Now she has several warps to take along for the rest of her trip and I supplied her with wider patterns to weave. She now has the technique totally under control and I am expecting to see pictures of some beautiful bands and especially of her weaving in some spectacular places between here and Ushuaia.
They are heading to beautiful southern Chile and Argentina and will probably pass through or very near to Punta Arenas on the southern tip of the continent where I spent my first five years in South America.
She also bought a bag with the typical red and black weavings of Potolo as well as a double weave belt which prompted her to want to learn this technique.
Above she is learning the basic steps of double weave while weaving some simple triangles. We made some more warps and copied some more complex charts for her to take away.
When first bought in the market, the wichuñas are really quite disgusting with scraps of meat and sinew still attached. They are not so bad in the very dry atmosphere of the high plains but once down here in humid Santa Cruz, they are not at all pleasant and need to go into a pot and be boiled before they can be considered tolerable!
I have a lot of llama fiber here at home and recently got some alpaca from the US so, of course, Anna got a quick lesson in spinning on a drop spindle and took some fiber away for the trip.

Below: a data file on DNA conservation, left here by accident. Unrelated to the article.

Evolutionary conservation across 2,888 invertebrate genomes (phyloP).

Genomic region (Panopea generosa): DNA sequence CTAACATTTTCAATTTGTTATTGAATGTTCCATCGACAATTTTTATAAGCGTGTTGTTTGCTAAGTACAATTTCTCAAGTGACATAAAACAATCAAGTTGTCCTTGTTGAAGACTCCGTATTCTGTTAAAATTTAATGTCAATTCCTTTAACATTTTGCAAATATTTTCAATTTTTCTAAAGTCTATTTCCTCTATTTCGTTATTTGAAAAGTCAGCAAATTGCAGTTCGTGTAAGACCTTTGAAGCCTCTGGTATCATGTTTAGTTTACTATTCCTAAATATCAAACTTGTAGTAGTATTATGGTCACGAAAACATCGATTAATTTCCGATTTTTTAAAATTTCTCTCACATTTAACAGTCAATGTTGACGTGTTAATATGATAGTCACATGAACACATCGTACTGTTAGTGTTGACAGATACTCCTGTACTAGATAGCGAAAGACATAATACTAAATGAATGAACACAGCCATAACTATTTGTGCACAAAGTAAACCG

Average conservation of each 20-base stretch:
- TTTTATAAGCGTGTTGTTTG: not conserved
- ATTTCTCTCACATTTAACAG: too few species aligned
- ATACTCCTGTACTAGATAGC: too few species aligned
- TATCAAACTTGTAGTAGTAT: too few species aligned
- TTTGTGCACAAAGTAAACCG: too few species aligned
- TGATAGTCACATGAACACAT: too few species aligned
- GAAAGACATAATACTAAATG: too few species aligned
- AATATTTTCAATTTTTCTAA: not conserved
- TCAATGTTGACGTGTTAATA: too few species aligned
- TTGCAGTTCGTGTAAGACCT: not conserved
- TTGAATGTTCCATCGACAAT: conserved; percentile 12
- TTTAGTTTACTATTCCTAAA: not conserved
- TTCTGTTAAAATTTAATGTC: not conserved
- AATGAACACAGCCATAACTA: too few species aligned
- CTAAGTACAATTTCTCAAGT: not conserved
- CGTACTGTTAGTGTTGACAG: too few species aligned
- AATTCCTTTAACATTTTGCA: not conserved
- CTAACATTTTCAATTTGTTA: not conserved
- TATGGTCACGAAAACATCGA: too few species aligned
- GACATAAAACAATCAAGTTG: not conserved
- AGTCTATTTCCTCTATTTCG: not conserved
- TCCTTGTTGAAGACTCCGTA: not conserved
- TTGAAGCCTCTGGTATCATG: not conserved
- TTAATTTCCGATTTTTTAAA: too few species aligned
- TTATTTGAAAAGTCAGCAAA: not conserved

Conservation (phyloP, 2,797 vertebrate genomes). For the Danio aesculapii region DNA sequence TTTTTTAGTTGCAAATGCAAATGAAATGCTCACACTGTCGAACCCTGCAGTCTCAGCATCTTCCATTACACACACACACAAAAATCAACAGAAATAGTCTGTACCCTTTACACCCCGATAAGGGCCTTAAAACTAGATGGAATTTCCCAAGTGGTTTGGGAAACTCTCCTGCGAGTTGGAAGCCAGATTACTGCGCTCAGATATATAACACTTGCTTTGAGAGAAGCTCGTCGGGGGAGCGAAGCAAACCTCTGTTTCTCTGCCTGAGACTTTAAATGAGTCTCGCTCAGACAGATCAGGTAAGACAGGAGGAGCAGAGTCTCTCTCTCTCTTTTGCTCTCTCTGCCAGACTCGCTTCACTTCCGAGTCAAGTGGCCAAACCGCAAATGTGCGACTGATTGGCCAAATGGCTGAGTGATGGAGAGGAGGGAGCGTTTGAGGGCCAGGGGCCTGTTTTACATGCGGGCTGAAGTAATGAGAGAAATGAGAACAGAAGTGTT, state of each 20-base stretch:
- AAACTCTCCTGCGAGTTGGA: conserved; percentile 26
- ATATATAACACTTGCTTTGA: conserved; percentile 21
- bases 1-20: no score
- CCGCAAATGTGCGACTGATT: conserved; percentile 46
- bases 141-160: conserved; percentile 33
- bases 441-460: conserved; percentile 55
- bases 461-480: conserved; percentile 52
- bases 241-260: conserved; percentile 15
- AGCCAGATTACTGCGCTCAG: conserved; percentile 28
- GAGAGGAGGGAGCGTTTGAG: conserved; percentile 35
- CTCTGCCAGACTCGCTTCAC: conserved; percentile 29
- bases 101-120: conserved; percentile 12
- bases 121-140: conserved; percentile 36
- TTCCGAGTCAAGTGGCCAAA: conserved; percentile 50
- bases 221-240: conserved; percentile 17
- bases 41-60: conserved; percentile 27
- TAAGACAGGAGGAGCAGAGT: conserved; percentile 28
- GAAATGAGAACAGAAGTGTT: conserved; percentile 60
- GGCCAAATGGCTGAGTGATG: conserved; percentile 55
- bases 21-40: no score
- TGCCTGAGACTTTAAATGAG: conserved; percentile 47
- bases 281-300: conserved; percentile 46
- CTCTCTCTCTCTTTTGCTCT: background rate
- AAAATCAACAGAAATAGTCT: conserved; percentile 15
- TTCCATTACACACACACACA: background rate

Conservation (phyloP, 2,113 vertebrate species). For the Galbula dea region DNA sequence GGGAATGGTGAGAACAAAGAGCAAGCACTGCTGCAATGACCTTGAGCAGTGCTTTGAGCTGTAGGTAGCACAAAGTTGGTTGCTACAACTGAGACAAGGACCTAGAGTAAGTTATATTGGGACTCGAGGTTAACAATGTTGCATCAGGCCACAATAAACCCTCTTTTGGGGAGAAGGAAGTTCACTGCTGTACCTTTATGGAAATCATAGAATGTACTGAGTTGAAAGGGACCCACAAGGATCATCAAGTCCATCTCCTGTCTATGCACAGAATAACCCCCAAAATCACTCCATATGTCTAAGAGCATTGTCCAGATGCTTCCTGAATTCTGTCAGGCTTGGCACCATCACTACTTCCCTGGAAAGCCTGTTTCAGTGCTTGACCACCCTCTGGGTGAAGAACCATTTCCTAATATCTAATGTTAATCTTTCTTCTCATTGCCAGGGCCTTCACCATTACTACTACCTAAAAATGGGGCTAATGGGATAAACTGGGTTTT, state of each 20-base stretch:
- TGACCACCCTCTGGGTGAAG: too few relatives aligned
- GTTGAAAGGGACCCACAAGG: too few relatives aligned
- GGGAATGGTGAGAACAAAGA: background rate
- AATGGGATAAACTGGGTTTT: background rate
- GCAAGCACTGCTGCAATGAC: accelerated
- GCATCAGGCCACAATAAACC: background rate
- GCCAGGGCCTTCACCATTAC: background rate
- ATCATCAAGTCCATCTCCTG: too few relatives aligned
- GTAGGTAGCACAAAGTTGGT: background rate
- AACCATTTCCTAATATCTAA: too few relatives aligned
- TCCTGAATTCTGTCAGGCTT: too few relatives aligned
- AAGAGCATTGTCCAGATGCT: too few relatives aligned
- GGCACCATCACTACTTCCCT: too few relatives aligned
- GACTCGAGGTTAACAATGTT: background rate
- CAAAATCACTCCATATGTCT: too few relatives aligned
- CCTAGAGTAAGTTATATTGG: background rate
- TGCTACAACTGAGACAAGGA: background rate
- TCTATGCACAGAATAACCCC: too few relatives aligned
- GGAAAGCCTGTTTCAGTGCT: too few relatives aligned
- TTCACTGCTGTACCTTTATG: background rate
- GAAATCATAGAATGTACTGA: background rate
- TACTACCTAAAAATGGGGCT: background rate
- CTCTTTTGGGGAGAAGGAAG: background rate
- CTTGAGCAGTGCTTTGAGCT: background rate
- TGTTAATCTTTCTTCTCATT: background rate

And…to finish it all off we did some braiding so that Anna could put a nice finish on her Huancayo band. I dragged out my journal to teach her a six-strand flat braid that I hadn’t made for a long time. Thank goodness I have recorded everything I have learned with diagrams and directions.
It was a fun few days of weaving, spinning, braiding and chatting. I lived ten months in a backpacker hostel when I first came to live in Santa Cruz and used to teach weaving to many foreigners who were passing through town. It has been many years since I have done that. We learned from each other and this is one of the things that Anna taught me…
Anna and Alistair are back on the road now and riding, if I am not mistaken, by back roads into Argentina. You can start reading about their adventures and enjoying their photos here.
So I had dug the old journal out to brush up on the six-strand finger loop braid and while flicking through stopped on the page with my cross knit looping diagrams and instructions for other edgings and finishes and decided it was time to brush up on some of these forgotten techniques. So you will be seeing some of those appearing in my projects in the next few weeks.
It seems that I had gone a little cross knit looping mad after I first learned the technique in Potosi back in 1997. The woven cover of my journal is edged with it and even some of the pages within. Pretty much anything with an edge got looped!
I always did triple columns as that is what I had been taught in Potosi and never thought to experiment with any other way until recently when I saw that the Montagnard weavers use single columns of this looping to decorate edges as well as to join two pieces of fabric together.